First, and most importantly, Chone Figgins started to resemble the kind of leadoff hitter the Mariners have been hoping and expecting him to blossom into this spring. He went 2-for-4 with two triples, driving in John Jaso for the seventh run of the game. While I wouldn’t start singing his praises quite yet—he batted .194 with 7 hits in 36 AB prior to this game—it’s certainly a promising start.
Figgins wasn’t the only one to make progress this afternoon. John Jaso went 3-for-4, grabbing a ground-rule double, 2 singles, and 2 RBIs. As Larry Stone pointed out on Twitter, Jaso had only one Cactus League hit coming into this game.
Hector Noesi made his third and final Spring Training start, going 7 innings for 7 hits, 1 earned run, and 3 strikeouts. His replacements, George Sherrill, Steve Delabar, and Lucas Luetge, managed to hold the Rockies to 3 hits and only 1 more run in 2 innings.
Well, that’s about as much as I can stand to write about Spring Training. Good work, Mariners; we’ll see you for Opening Day Part II on Friday!
Next game: @ Athletics | April 6 | 7:05pm | 9 days until Opening Night
Every now and then, I have to remind myself that Cactus League games mean squat, and I should probably write about more important things happening to the Mariners—like, say, the final cuts for the 25-man roster.
Three players were moved to Tacoma: OF Carlos Peguero, RHP Shawn Kelley, and LHP Charlie Furbush. If you’re wondering where the rest of the optioned and re-assigned players will end up this spring, the Mariners released the minor league rosters on their blog earlier today.
Here are the final 25 players starting the season at Safeco. The roster is carrying three players on the DL—Mike Carp, Franklin Gutierrez, and Adam Moore—so expect lineups to be shifted as we head towards April and May.
- RHP Blake Beavan — No. 4 starter
- RHP Steve Delabar
- RHP Felix Hernandez — No. 1 starter
- RHP Hisashi Iwakuma
- RHP Brandon League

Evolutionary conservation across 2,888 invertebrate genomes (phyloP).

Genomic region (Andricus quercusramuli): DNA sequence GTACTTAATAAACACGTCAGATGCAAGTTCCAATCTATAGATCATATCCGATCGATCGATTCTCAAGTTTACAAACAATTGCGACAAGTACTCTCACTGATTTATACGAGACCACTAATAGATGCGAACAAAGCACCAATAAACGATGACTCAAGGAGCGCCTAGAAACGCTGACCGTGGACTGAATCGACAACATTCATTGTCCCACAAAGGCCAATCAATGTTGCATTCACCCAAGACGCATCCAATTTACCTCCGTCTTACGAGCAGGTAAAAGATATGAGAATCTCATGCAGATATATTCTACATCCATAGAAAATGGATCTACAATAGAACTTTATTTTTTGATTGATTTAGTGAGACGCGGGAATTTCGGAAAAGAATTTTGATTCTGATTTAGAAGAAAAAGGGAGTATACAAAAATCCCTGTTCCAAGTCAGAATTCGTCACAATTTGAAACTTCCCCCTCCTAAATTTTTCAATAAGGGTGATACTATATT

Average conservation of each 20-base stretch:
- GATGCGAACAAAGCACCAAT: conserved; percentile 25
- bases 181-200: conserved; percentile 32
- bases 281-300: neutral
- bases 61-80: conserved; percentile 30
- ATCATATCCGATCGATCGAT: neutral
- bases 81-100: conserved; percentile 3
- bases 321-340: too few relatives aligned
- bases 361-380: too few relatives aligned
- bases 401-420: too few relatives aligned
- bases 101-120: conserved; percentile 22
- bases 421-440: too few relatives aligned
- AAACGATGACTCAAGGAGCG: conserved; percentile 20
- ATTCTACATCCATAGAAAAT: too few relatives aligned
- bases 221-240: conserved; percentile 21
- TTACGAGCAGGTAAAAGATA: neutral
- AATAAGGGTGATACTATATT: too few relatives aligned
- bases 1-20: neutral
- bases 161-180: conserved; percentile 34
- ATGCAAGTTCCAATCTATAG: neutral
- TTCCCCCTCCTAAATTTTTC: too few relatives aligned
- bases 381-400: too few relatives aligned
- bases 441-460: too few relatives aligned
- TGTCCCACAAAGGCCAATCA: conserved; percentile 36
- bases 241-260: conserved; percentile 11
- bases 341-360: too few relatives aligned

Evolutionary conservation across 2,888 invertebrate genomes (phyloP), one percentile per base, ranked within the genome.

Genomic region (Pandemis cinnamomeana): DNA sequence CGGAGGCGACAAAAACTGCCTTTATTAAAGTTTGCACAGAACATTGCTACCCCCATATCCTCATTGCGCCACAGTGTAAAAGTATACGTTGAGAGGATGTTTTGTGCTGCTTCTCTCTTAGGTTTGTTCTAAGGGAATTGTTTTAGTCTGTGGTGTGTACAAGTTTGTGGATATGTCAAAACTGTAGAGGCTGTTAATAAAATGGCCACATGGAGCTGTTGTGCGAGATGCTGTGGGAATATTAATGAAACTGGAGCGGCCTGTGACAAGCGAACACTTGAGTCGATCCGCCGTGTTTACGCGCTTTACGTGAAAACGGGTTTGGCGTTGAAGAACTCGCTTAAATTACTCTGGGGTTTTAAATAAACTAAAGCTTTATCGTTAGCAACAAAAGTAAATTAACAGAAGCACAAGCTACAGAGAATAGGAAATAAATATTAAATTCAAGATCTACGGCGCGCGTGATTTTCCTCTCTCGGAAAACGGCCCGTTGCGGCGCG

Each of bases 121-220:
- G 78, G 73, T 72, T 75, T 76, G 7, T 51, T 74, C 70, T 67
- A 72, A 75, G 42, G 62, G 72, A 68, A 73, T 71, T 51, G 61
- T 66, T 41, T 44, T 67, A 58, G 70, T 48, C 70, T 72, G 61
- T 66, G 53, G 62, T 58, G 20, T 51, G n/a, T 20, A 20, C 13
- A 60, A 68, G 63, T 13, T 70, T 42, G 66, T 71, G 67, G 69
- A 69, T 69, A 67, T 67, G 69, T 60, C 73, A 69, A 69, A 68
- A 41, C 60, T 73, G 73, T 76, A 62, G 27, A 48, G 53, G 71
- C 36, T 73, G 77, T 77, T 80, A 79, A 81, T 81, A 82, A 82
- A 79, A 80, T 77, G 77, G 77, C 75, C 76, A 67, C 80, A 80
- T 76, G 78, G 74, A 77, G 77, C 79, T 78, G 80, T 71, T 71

- RHP Kevin Millwood — No. 5 starter
- RHP Hector Noesi — No. 3 starter
- RHP Erasmo Ramirez
- RHP Tom Wilhelmsen
- LHP Lucas Luetge
- LHP George Sherrill
- LHP Jason Vargas — No. 2 starter
- John Jaso
- Jesus Montero
- Adam Moore
- Miguel Olivo
- Dustin Ackley
- Chone Figgins
- Munenori Kawasaki
- Alex Liddi
- Brendan Ryan
- Kyle Seager
- Justin Smoak
- Mike Carp
- Franklin Gutierrez
- Michael Saunders
- Ichiro Suzuki
- Casper Wells
What do you think of the 25-man roster? Any unexpected players or moves you’d like to see made?
In the first four innings, the Yomiuri Giants pelted Hisashi Iwakuma with 10 hits, 6 runs, and a home run. During the 6th, Guillermo Quiroz let two passed balls slip to score Hisayashi Chono. Back-to-back errors from George Sherrill and Alex Liddi allowed pinch runner Takahiro Suzuki to steal second, third, and then home.
Unfortunately, Seattle’s offense did little to pick up the slack. Dustin Ackley went 2-for-3 with a home run and triple off starter D.J. Houlton. Chone Figgins went 1-for-5 in the leadoff spot with a single, and Ichiro went 0-for-4 batting third. Kyle Seager scored Justin Smoak on an RBI single, but by the 7th, the Mariners were out of runs.
That being said, here’s the good news. First, exhibition games mean little to nothing. It’s not fun watching our pitching and hitting get pummeled, but they’re likely never going to face these teams again. Second, the A’s also dropped their game 12-6 against the Hanshin Tigers—which doesn’t correlate in any way to the Mariners’ success, but makes me feel better nonetheless. Third, almost half of Seattle’s starting lineup against the Giants will not be starting on Opening Night. Okay, so Chone Figgins will probably go 1-for-5 again, but we should see slight improvement from the No. 5 spot down.
Get excited: Opening Night is less than 48 hours away!
Next game: @ Athletics | March 28 | 3:10am
The world-beating Mariners haven’t shown much vulnerability. They have scored runs upon runs and their pitching has done well enough to win a good majority of their ballgames so far. After this game, half of the Mariners’ losses have come at the hands of the San Francisco Giants, who are having as successful a Spring Training as the Mariners are. The Mariners just can’t topple the Giants – it’s a good thing they play in the A.L. West and only have to face the lowly Rangers and Angels.
This game started off in a very disappointing and frustrating fashion. Erasmo Ramirez, renowned strike-thrower of the Mariners, started off the game by… throwing a ball. Gregor Blanco lined the next pitch to Mike Wilson in right field, who added to the frustration by fumbling the ball and allowing Blanco to reach second. Ramirez proceeded to then strike Freddy Sanchez out and induce a Brandon Belt fly ball, but Casper Wells frustratingly took his time in getting the ball back in, allowing Blanco to tag up and advance to third. A Brett Pill double drove in the Giants’ first run.
Ramirez ended up going 4 innings, giving up 4 hits and only that one run. He struck out two and lived up to his reputation, throwing 34 strikes and only 16 balls.
The best thing to come out of Spring Training is finally here: the 2012 Mariners commercials. From superhuman strength to incredible ventriloquism skills, your 2012 Mariners have it all. Click on the photos below to watch each video, and follow the jump to see how you can vote for your favorite.